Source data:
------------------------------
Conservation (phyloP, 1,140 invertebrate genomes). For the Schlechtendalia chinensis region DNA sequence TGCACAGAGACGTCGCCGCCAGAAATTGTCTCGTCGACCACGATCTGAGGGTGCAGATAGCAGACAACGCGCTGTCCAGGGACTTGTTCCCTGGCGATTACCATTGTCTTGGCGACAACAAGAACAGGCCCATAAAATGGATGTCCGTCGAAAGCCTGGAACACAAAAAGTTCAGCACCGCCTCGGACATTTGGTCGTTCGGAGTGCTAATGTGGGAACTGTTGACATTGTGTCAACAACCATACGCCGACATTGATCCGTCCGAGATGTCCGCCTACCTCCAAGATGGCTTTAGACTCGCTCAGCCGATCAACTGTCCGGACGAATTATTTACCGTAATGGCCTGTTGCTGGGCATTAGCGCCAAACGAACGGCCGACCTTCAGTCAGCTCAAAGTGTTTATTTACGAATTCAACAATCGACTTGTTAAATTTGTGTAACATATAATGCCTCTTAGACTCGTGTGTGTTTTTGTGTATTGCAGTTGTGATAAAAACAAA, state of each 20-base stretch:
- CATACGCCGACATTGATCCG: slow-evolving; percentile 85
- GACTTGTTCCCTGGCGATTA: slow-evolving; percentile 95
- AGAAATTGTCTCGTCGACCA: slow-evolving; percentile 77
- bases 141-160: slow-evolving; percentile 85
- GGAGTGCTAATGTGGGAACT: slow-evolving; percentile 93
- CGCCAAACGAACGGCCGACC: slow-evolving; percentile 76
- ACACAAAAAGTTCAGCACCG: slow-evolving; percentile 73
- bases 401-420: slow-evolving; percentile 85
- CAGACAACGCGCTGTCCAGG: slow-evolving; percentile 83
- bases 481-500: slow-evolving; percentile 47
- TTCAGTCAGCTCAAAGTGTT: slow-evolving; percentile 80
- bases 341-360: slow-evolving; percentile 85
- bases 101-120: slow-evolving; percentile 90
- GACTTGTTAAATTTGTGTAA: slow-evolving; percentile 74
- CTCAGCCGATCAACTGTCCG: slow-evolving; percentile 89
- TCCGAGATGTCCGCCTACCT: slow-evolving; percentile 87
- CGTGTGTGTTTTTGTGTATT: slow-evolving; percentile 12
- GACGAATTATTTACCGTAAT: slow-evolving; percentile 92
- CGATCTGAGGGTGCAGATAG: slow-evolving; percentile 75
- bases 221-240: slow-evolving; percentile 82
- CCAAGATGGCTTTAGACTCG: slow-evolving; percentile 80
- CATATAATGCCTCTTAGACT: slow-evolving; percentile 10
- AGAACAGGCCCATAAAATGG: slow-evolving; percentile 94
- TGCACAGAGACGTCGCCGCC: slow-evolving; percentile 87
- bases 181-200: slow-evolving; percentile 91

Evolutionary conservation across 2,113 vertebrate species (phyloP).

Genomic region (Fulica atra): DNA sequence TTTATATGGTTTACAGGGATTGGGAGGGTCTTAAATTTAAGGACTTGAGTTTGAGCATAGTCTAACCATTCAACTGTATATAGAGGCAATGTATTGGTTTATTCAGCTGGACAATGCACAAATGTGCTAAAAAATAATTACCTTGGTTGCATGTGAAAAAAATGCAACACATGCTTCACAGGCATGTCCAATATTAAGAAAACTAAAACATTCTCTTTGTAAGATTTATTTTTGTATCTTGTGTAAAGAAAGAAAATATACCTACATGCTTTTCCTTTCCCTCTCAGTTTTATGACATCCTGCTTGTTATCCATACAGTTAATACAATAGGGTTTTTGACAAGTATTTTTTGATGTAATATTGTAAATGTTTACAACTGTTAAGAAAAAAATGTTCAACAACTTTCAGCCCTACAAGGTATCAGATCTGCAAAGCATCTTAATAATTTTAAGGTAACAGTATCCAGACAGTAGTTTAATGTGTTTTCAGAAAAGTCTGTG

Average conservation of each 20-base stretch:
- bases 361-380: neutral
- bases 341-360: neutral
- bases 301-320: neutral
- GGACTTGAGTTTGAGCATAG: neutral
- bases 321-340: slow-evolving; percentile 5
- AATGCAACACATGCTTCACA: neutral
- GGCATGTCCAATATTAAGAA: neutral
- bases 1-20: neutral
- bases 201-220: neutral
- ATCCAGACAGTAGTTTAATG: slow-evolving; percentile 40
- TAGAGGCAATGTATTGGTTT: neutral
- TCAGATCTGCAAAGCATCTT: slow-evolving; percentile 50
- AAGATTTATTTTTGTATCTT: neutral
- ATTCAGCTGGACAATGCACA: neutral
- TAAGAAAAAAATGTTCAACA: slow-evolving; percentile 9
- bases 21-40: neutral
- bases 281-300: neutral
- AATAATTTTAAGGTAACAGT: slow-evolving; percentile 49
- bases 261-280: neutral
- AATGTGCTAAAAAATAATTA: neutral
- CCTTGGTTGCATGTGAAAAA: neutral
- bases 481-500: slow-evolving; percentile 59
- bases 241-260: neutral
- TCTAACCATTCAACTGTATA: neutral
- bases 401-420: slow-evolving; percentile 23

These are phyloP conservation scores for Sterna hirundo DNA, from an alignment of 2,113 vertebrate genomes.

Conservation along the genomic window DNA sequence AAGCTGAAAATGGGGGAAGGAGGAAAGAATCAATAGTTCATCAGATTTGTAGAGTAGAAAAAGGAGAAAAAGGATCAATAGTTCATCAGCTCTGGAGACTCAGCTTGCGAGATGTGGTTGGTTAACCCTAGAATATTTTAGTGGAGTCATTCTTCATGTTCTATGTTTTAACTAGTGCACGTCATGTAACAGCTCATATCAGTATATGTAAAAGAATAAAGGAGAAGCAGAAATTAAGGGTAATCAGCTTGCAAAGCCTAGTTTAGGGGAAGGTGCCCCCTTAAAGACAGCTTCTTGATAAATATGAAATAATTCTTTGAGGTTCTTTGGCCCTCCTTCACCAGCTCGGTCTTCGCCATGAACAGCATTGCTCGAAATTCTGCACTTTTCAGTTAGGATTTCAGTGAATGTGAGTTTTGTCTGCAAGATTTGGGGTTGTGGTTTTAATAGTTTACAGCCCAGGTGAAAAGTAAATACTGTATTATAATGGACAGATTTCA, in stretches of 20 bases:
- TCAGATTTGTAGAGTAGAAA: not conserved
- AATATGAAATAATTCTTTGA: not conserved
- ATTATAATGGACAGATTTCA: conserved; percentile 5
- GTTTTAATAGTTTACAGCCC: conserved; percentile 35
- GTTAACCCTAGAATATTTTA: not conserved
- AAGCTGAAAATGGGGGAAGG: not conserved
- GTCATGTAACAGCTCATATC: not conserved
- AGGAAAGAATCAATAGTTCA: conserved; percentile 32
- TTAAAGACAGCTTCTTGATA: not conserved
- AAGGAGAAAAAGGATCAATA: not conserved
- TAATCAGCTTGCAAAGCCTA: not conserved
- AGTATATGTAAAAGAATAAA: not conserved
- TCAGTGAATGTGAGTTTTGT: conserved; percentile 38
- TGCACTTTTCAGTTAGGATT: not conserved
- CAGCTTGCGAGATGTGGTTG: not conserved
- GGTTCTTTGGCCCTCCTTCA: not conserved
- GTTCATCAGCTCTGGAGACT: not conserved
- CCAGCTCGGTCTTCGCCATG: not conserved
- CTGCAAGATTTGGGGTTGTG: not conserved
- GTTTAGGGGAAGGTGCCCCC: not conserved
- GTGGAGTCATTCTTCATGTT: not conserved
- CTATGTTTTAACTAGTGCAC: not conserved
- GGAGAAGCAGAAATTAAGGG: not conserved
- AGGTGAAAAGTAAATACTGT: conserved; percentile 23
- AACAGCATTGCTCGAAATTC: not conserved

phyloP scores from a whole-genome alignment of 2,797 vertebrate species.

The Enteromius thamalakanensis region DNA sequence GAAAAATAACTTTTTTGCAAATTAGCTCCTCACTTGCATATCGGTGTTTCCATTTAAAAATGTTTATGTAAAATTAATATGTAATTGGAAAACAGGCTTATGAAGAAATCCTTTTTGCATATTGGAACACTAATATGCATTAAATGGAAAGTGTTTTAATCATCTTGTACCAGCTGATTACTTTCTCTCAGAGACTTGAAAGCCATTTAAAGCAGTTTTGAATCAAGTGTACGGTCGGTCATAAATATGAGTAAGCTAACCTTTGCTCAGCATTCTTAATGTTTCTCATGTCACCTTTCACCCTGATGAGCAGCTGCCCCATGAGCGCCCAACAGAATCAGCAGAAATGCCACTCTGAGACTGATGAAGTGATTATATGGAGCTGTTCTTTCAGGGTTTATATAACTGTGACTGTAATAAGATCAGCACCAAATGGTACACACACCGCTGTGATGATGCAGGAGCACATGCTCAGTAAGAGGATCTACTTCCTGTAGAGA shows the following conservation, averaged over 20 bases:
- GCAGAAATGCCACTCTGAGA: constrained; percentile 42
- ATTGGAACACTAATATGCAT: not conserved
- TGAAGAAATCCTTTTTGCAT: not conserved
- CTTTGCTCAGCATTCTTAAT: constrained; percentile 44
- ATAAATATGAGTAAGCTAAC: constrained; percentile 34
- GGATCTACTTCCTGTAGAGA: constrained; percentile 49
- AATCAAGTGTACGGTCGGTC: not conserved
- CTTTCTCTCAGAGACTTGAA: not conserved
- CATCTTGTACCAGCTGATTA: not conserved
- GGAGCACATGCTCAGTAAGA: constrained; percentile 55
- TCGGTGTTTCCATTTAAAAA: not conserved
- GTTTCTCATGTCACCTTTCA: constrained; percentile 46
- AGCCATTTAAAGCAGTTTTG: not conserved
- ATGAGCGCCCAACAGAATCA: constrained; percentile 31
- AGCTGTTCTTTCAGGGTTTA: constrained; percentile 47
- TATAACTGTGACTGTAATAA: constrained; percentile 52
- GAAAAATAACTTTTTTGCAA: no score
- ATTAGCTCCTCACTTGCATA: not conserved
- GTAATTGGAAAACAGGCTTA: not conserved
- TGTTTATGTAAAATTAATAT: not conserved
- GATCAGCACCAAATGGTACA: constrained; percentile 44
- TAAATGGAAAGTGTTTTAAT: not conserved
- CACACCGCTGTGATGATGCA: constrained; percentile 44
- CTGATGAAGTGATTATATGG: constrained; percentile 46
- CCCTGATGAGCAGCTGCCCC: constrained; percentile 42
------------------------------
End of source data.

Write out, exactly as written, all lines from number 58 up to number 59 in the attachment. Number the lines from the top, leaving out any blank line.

- AATATGAAATAATTCTTTGA: not conserved
- ATTATAATGGACAGATTTCA: conserved; percentile 5